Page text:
I lived over a mile from the elementary school I attended from kindergarten through the eighth grade. During the ‘40s folks called it grammar school. Those years represented a happy and innocent time of my life, as I suspect they did for most pre-boomers.
The walk to and from school was an exciting time. We started out with the older kids, because they were supposed to watch out for us. But once we rounded the corner, each age group went their own way. I had several friends my age and we made the trip together. We never took the exact route twice, at least not in the same day. And that was a bit of a challenge, since we made the roundtrip twice each day; because we had an hour and a half for lunch, so everyone except those with working mothers went home at noon.
A typical day had us taking a shortcut up a few stairs and around the driveway of the house at the end of the block. We might climb a backyard wall at the next street and have to run like the dickens because an unfriendly dog was out in his backyard and didn’t like intruders. Cutting across a vacant lot, we hoped to spy something of value but usually not, because this was one shortcut everyone seemed to take and anything worth having wouldn’t be laying around for a band of boys to pick up.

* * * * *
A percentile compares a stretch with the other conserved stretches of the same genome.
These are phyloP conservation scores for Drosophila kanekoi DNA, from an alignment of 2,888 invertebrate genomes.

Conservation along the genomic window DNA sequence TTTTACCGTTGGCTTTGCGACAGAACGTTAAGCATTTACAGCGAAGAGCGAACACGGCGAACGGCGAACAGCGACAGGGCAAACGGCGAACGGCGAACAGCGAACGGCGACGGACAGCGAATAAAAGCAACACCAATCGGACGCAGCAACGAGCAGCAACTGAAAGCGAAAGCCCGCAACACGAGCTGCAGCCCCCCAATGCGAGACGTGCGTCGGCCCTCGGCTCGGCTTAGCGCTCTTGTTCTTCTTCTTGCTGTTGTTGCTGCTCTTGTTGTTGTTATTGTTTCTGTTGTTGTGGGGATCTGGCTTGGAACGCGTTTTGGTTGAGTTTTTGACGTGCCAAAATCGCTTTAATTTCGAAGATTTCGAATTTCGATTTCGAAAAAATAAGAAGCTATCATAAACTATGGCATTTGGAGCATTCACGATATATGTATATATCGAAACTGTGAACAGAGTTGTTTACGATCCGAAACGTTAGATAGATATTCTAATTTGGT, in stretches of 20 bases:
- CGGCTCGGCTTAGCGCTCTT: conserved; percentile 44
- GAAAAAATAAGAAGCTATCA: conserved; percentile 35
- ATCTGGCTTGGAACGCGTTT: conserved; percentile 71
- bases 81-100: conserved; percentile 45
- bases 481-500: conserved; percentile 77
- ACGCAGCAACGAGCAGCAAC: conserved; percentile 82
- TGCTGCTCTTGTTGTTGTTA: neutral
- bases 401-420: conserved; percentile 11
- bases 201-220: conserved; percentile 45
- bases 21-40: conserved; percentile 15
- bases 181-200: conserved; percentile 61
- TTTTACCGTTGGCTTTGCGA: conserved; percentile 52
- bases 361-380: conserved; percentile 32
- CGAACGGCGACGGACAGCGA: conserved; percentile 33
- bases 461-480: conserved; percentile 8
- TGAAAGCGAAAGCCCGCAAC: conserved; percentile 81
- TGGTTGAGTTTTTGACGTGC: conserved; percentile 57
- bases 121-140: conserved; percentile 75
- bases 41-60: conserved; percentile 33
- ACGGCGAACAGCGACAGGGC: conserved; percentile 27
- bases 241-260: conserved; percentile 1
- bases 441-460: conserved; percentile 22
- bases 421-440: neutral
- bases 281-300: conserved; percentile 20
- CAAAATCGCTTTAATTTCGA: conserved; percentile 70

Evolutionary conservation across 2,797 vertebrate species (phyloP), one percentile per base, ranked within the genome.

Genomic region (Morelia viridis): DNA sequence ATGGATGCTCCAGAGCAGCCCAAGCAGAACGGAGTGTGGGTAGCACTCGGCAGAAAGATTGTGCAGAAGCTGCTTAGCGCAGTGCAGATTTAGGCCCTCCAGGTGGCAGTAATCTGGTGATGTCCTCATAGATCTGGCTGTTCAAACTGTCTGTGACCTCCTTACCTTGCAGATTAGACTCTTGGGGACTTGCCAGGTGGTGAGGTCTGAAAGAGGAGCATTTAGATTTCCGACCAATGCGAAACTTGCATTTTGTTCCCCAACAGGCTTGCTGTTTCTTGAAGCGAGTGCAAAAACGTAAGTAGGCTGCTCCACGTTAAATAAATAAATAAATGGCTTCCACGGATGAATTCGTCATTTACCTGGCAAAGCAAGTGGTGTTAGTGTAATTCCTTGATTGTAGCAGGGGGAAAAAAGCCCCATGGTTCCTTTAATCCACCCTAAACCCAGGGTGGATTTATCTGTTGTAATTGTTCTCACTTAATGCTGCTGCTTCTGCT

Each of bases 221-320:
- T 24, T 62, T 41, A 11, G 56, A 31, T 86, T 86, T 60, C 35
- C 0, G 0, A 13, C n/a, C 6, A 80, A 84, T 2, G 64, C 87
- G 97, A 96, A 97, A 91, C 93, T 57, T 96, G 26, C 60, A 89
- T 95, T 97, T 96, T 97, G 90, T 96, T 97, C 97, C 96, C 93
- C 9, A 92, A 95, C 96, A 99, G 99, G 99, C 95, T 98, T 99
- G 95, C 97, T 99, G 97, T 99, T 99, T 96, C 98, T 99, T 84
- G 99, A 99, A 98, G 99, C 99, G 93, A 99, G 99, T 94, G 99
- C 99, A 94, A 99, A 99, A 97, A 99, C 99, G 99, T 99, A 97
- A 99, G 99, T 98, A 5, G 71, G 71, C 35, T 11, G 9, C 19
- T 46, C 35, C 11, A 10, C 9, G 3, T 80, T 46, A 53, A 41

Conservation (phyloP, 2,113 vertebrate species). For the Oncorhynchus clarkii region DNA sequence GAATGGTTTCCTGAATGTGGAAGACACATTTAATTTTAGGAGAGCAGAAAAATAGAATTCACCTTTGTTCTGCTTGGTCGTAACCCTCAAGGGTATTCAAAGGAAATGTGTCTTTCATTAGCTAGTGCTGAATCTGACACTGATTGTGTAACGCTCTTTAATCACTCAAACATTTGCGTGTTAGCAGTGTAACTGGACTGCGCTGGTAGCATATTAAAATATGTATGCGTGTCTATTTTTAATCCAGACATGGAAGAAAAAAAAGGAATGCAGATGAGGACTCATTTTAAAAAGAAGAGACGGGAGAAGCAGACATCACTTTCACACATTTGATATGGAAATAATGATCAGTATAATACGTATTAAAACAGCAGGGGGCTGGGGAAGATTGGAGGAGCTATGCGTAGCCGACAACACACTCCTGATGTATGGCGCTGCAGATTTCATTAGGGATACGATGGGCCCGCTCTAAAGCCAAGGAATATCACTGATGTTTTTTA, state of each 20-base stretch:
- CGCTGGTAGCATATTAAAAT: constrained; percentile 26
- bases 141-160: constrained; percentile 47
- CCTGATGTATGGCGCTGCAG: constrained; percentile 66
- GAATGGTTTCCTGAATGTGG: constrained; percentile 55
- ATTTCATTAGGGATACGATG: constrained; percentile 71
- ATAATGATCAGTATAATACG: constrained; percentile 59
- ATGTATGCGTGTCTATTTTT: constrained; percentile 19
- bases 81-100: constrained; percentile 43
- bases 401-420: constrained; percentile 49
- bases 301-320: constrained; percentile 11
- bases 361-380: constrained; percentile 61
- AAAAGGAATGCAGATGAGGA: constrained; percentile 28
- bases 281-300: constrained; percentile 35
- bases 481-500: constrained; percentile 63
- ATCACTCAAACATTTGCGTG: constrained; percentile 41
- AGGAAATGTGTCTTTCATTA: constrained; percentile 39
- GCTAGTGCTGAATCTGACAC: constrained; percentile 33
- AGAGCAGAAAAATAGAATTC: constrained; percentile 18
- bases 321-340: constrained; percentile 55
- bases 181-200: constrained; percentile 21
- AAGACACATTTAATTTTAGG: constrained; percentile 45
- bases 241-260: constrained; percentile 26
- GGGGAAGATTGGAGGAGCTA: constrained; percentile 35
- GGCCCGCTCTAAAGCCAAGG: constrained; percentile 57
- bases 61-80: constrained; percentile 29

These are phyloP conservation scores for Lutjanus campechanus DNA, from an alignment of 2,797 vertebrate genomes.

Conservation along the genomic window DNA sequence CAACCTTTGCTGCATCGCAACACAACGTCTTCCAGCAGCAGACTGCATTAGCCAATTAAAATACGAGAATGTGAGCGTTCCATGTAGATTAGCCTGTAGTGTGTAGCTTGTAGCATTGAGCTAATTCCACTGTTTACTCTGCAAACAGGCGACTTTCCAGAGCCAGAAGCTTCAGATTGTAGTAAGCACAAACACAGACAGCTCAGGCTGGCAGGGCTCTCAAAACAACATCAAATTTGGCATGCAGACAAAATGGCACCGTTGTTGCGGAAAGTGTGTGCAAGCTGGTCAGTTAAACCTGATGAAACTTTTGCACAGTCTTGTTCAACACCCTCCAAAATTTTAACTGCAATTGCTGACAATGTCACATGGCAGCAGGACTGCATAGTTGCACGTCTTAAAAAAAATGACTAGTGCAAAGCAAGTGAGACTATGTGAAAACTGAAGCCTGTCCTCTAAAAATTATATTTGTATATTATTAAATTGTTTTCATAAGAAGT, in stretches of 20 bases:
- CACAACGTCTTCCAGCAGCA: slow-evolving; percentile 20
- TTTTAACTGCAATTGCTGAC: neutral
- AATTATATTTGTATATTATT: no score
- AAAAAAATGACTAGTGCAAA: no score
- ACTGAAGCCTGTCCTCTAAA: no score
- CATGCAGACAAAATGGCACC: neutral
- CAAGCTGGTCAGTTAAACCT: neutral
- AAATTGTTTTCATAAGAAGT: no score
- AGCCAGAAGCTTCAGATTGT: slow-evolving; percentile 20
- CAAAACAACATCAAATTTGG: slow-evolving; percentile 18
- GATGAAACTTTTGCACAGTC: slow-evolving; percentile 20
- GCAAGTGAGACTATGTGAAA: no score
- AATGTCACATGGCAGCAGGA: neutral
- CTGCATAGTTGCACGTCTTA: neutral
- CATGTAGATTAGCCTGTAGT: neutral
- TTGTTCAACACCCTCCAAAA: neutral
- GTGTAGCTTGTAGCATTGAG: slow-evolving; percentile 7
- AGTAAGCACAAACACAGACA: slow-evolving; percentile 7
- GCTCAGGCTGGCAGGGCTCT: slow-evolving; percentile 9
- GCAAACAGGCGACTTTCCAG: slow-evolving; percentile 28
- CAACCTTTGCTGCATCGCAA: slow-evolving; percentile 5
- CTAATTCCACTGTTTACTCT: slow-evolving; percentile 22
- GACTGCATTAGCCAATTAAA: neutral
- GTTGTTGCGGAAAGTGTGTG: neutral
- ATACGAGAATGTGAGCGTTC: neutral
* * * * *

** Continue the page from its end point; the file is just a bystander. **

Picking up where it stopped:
After climbing up the lawn of the Presbyterian Church, we stepped over the rocks on the top of the stone wall surrounding the property until we were within a block of the school. If we didn’t dally too much along the way, we stopped in the penny candy store and bought something if we had any money. Usually, we didn’t have a cent between us, so we just looked in the glass cases and fantasized about what we liked best. Then it was off to the schoolyard to drop off our bags and play tag, or catch until the bell rang. It’s a wonder we weren’t tired after such a busy journey, but we had no trouble repeating the routine three more times on any given day. The final trip of the day always took longer because there were sword fights, snowball throwing, having battles using pea shooters and all kinds of other activities to engage in on the way home.
Going to school on trash pick up days always gave us the chance to look for things to recycle before anyone referred to it as that. Our parents called us scavengers. We thought of ourselves as treasure hunters. And each season of the year, there was something new for us to enjoy. In winter, the milk that wasn’t homogenized would get so cold the cream would rise and pop through the paper top on the glass bottle. We’d snap off that cylindrical piece and share the best tasting popsicle I ever had, before or since. Come spring, the pussy willows were out early and we’d gather some to take home and there were flowers to pick as it got warmer. The fall offered piles of leaves dotting the tree lined streets, and they were great fun to dive into.
There was so much more for a boy to enjoy on his way to school, which I did until about the fifth or sixth grade. Too bad these adventures can’t happen today, but at least I can remember those days and share the experiences with my grandchildren after they get picked up at school or come home after a planned play day.